Review by neonreaper

Reviewed: 01/23/13

Xenoblade is one of the best games of all time.

Xenoblade Chronicles is one of the all-time best gaming experiences I've ever had. It has an amazing setting, a terrific cast, a compelling and unique story, and wonderful music. The gameplay is pretty good and there are plenty of little incentives to keep you changing your battle party so that you continually enjoy almost every aspect of the game.

I say "almost" because the game's menus are clunky. No way around it. The inventory system is poor, some aspects of the game (ie gem crafting) are hardly explained, and it's hard to find information about quests you are on. The game also has some limitations due to being on the Wii, but once you get over the resolution and using the remote or classic controller plus, that's no issue. You just need to have some Xenoblade goggles, because the design and draw distance for the world of Xenoblade are so masterful that you will quickly forgive and forget the jaggies.

Those flaws aren't nearly enough to drag this game away from the 10/10 it so rightfully deserves. Just some issues you need to learn to cope with at an early stage in the game. Xenoblade almost immediately overwhelms you with its splendor and never really looks back.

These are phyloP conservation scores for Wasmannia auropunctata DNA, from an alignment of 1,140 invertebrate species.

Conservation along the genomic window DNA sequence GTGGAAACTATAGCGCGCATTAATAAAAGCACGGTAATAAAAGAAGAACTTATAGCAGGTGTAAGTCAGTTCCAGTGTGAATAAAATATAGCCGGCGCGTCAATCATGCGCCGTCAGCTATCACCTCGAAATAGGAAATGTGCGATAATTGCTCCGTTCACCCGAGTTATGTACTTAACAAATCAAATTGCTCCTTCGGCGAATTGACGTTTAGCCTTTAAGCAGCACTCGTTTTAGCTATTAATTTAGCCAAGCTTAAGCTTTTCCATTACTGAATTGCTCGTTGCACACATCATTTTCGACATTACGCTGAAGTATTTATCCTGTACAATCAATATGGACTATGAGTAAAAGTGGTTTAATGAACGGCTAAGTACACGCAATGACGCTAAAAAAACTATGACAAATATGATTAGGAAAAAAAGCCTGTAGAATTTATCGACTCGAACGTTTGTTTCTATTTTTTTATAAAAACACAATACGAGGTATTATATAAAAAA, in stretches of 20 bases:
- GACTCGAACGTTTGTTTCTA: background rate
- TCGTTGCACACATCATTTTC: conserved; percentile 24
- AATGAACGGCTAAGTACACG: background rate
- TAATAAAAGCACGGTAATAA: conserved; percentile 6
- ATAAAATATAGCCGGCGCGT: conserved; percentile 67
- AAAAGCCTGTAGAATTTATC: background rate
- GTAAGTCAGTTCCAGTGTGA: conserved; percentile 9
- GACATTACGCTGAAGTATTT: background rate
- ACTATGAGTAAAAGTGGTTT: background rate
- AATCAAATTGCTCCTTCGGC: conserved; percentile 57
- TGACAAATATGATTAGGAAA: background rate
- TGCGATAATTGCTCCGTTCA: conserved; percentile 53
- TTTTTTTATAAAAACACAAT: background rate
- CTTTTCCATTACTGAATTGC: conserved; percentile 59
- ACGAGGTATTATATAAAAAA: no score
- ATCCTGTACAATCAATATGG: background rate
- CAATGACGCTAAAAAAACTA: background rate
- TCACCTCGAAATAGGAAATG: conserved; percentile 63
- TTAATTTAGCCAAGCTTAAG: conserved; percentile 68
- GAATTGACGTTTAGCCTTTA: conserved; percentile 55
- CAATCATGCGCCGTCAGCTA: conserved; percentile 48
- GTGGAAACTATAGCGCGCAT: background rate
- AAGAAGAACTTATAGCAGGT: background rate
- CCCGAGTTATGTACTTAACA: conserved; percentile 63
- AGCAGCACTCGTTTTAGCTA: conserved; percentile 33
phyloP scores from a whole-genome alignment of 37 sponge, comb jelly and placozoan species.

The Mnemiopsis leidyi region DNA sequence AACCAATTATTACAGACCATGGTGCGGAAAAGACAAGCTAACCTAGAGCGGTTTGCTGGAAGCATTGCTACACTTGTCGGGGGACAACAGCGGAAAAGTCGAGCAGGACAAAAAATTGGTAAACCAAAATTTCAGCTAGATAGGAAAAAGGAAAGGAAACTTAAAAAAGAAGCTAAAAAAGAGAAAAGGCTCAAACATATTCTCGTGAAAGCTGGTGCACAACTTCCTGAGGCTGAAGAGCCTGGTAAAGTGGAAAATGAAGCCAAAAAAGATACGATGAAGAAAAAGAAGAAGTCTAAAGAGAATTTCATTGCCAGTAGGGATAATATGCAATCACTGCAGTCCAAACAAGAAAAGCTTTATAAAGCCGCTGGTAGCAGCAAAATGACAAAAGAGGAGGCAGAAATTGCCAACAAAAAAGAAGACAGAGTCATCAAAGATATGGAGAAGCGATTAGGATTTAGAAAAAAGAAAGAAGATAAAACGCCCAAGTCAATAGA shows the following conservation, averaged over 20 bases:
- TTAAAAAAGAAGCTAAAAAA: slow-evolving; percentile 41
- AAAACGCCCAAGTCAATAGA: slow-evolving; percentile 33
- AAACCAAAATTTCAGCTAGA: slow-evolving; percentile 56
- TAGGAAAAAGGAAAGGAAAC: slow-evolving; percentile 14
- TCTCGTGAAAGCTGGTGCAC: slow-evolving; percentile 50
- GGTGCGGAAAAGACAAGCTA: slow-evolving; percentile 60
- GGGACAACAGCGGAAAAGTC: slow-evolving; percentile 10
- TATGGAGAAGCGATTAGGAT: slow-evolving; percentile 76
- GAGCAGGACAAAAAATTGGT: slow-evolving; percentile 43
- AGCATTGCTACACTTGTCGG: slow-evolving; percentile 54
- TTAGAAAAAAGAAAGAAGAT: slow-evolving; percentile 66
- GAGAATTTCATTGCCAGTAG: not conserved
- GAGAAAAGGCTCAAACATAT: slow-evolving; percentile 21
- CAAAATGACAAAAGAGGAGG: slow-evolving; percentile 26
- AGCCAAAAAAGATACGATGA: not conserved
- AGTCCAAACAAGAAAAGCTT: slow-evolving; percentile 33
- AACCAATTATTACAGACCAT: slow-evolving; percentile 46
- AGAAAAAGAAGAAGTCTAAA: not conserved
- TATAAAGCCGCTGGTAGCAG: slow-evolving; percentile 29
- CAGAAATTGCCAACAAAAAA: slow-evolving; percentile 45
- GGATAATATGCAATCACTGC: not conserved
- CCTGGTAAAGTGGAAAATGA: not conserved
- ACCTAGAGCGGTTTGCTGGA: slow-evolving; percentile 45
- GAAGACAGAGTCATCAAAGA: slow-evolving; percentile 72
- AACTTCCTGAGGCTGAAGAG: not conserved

Xenoblade's setting is one of a kind and amazing and was the initial inspiration for the game. Two titanic beings fought and killed each other long ago, and their remains have become inhabited by all sorts of life forms, including the homs, which are the human people at the center of the story. The areas in the game are large and sprawling and chock full of enemies and little places to explore. You can take a fairly narrow line through the game if you want, but it would be hard for anyone to ignore the beauty of this game.

The cast is well done. Characters are thoughtful and true to themselves. Instead of a brooding pansy in the lead, the main character is driven by conflicting primal emotions, and layered with complexities as the story moves on. If he tries to hold back from his friends and companions, they don't let him. Too often we find characters willing to let a man-child lead them in other games. Shulk, Xenoblade's protagonist, still has some growing to do, but he's what you might expect for someone his age.

The soundtrack is fitting for a game this good. The songs are great and emotional and quickly fill you with nostalgic hooks you'll be enjoying for years to come.

Will come back to this review when I get a chance - this game is 2012 GOTY.

Rating:   5.0 - Flawless

Product Release: Xenoblade Chronicles (US, 04/06/12)

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